Weir and Lysacek Find Company at the Top
When the final note of his music stopped and his short program on Friday was finally over, Jeremy Abbott knew that he had just crashed the party at the United States Figure Skating National Championships. It was exactly what he came here to do, the New York Times reported.
For the last five years, either Evan Lysacek or Johnny Weir had won the men's title at nationals. Lysacek is the two-time defending champion, while Weir won the previous three titles.
But with a nearly flawless performance, which included a triple axel in which he seemed to snub gravity, Abbott butted into what Weir has called the annual "Evan and Johnny Show" - just in time for next year's Winter Olympics in Vancouver, British Columbia.
Abbott, a 23-year-old from Colorado Springs, finished first in the short program Friday, with a score of 86.40. Lysacek was second with 83.59. Parker Pennington was third, with 76.17. Weir, who missed a jump in his program, was seventh with a score of 70.76. The free skate is Sunday.
"I feel like the national championships is always a little bit about Evan and Johnny," Abbott said after his performance, during which he wore a royal blue outfit with puffy sleeves and velvet pants. "My goal was to do the best that I could and maybe break through that."
And break through that Abbott did, leaving the crowd breathless as he danced across the ice. His spins were tight and quick, like a spool of thread unraveling. His jumps looked effortless.
In appreciation, the crowd leapt to its feet when Abbott was done. He leaned his head back and exhaled.
Just one skater before, Lysacek had received only a partial standing ovation. He had performed to "Bolero" by Ravel, wearing a black outfit with a red sequined cross on the chest and a black and tan sparkly cross on the back.
"Jeremy outskated him right after he skated well," Abbott's coach, Tom Zakrajsek, said of Abbott's short program after Lysacek's strong performance. He added that Abbott has had Friday's magical performance in him all along, although Abbott had managed only back-to-back fourth-place finishes at nationals in the past.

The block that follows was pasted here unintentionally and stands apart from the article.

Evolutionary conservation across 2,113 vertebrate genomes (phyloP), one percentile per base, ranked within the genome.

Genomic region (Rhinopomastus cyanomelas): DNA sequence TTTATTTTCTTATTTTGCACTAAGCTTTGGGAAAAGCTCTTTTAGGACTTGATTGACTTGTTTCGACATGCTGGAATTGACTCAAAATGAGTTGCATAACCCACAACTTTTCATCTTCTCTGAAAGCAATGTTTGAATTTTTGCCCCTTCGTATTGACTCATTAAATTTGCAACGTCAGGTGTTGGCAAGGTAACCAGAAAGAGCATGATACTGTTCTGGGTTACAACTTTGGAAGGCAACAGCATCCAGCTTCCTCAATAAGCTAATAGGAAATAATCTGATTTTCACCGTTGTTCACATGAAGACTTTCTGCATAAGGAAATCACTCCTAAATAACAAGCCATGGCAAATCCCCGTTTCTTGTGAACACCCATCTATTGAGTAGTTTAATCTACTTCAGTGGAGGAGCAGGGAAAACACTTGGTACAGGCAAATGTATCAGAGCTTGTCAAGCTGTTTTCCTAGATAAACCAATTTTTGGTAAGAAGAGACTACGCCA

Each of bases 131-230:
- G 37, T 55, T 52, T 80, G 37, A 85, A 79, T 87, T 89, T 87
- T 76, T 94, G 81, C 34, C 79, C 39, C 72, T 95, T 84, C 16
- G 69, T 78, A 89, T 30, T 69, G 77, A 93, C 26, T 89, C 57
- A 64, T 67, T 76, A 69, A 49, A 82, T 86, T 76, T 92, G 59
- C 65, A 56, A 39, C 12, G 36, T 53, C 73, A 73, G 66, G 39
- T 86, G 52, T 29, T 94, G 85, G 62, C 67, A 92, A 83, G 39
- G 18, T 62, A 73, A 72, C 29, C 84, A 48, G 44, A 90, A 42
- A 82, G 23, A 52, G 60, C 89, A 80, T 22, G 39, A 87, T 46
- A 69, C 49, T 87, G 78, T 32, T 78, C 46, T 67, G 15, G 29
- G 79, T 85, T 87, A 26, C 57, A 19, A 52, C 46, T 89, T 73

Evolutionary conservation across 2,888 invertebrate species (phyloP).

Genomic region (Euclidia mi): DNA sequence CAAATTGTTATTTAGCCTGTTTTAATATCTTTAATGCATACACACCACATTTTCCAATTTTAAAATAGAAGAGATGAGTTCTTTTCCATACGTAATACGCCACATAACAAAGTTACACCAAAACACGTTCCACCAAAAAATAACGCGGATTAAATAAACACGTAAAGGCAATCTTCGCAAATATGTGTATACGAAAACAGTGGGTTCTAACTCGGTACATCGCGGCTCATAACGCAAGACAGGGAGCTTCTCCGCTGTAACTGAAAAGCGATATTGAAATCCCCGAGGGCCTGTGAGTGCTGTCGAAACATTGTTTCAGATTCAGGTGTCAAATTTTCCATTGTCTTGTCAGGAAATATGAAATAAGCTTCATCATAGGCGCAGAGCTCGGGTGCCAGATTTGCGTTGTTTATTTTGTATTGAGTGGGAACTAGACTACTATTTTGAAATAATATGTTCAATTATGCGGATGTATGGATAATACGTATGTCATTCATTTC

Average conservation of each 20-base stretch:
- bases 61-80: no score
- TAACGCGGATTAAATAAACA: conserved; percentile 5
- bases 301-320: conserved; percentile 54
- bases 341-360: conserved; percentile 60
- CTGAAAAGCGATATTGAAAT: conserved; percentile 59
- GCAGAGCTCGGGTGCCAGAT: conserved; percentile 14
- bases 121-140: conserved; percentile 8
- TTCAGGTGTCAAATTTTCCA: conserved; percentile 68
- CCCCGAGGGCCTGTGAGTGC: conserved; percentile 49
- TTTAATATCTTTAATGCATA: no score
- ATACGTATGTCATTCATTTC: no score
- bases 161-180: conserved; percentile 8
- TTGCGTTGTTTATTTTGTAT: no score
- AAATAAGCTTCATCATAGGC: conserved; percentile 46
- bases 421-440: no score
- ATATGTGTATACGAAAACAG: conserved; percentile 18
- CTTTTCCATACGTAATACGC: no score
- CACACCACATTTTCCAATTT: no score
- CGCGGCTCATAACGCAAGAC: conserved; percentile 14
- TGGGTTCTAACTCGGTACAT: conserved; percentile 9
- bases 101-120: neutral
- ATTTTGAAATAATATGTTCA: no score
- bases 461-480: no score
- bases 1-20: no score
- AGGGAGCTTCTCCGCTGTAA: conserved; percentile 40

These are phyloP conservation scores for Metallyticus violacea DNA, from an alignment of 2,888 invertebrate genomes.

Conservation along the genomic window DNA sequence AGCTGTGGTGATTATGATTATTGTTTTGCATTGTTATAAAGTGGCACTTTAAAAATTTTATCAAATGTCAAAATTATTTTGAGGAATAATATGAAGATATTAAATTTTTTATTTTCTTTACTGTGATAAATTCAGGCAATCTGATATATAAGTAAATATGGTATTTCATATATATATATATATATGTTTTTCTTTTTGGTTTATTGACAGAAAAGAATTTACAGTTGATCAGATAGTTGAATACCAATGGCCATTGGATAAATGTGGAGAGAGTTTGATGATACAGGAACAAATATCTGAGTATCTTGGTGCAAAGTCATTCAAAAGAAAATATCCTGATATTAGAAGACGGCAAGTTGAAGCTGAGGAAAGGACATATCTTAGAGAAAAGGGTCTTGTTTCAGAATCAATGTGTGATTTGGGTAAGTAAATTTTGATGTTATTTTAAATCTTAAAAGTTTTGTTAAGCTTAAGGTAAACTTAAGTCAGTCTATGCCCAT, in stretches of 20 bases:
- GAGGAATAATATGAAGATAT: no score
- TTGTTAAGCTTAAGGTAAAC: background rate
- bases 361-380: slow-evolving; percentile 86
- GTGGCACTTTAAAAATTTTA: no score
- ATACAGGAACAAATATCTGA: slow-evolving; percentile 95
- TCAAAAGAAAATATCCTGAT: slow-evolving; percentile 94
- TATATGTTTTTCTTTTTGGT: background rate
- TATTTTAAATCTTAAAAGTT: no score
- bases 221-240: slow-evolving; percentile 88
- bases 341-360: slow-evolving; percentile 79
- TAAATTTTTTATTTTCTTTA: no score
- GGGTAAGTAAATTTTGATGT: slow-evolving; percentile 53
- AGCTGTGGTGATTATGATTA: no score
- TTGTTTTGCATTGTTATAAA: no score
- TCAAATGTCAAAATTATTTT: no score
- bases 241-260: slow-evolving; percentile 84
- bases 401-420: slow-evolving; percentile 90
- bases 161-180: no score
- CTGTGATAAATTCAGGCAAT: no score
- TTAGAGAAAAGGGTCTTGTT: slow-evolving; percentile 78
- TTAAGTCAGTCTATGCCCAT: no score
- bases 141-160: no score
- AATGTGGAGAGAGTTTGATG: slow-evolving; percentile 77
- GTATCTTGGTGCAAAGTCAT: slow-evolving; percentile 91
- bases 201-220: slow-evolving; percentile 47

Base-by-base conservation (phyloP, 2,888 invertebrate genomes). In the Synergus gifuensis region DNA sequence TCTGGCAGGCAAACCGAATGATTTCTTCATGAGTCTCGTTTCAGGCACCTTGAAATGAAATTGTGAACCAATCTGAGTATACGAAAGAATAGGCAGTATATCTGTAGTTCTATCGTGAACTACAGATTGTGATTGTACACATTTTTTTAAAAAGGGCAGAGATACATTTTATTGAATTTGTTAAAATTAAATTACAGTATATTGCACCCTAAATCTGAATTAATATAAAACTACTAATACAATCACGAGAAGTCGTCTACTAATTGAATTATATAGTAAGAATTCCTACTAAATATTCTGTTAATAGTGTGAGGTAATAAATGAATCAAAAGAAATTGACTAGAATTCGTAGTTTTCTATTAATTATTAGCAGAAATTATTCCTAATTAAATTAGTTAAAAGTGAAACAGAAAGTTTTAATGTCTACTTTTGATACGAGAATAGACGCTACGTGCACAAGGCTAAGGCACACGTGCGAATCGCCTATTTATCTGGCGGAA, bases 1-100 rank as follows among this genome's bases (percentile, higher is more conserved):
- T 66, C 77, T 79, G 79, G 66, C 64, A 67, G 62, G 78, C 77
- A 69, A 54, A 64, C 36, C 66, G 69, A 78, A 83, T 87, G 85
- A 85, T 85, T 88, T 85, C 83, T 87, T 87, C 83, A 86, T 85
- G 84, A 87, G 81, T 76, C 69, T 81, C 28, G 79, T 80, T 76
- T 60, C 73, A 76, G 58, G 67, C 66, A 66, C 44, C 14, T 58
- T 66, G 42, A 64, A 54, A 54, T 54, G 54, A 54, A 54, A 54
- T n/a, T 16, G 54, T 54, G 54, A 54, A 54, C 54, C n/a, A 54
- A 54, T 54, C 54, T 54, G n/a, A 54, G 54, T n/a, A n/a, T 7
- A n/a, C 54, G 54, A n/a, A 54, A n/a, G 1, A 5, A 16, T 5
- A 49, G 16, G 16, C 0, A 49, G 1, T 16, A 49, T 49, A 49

"He hasn't really changed," Zakrajsek said. "I think everyone else is just starting to see who he is."
Conversely, when Lysacek skated, the crowd knew exactly who he was. A two-time bronze medalist at worlds, Lysacek finished fourth at the 2006 Turin Olympics, moving to that spot after a spectacular free skate performance.
He is hoping his free skate on Sunday will be just as spectacular, although he conceded that it would not be a simple task.
"Defending this title is probably the most difficult thing I go through in a season," said Lysacek, before attempting to describe the meaning of his outfit and its crosses.
"It's kind of an interesting story," he said. "There's a movie that uses 'Bolero.' It's a Spanish movie. I don't know what it's called. I didn't see it. It's about a woman who becomes a nun and then she goes to a monastery with all of these monks. It's kind of inappropriate story how things evolved. The music is from the movie."
At Skate America last year, he gave a simpler answer, saying his choreographer "just likes crosses."
Weir, who often chooses flamboyant outfits, on Friday wore an outfit with one teal arm and one purplish-pink arm. He came prepared to win this title, particularly after losing to Lysacek in a tie breaker last year. But in his short program, he popped a triple axel, which marred his final score.
He said it was the first time since 2001 that he had messed up a short program at nationals.
"I can't wait to go back to the locker room or the hotel and sit in the shower and just cry for an hour," he said, adding that his confidence was at about a 5 out of 10. "When I put on a new face and redo my hair, I'll feel about a 9 or 10 again."
Usually at nationals, it is Weir's elegance and beauty versus Lysacek's energy and athleticism.
But this time, Abbott joined the mix.
He said he came to nationals nervous and filled with pressure after winning the International Skating Union's Grand Prix Final in December. Lysacek did not qualify for that event. Weir was third.
Abbott's final score, 237.72, at that event was at least 4 points higher than the personal bests of Lysacek and Weir.
"I'm dreaming big and imagining my future as big as I possibly can imagine it," he said. "If that puts me in the likes of Olympic champions, that's what I'm aiming for."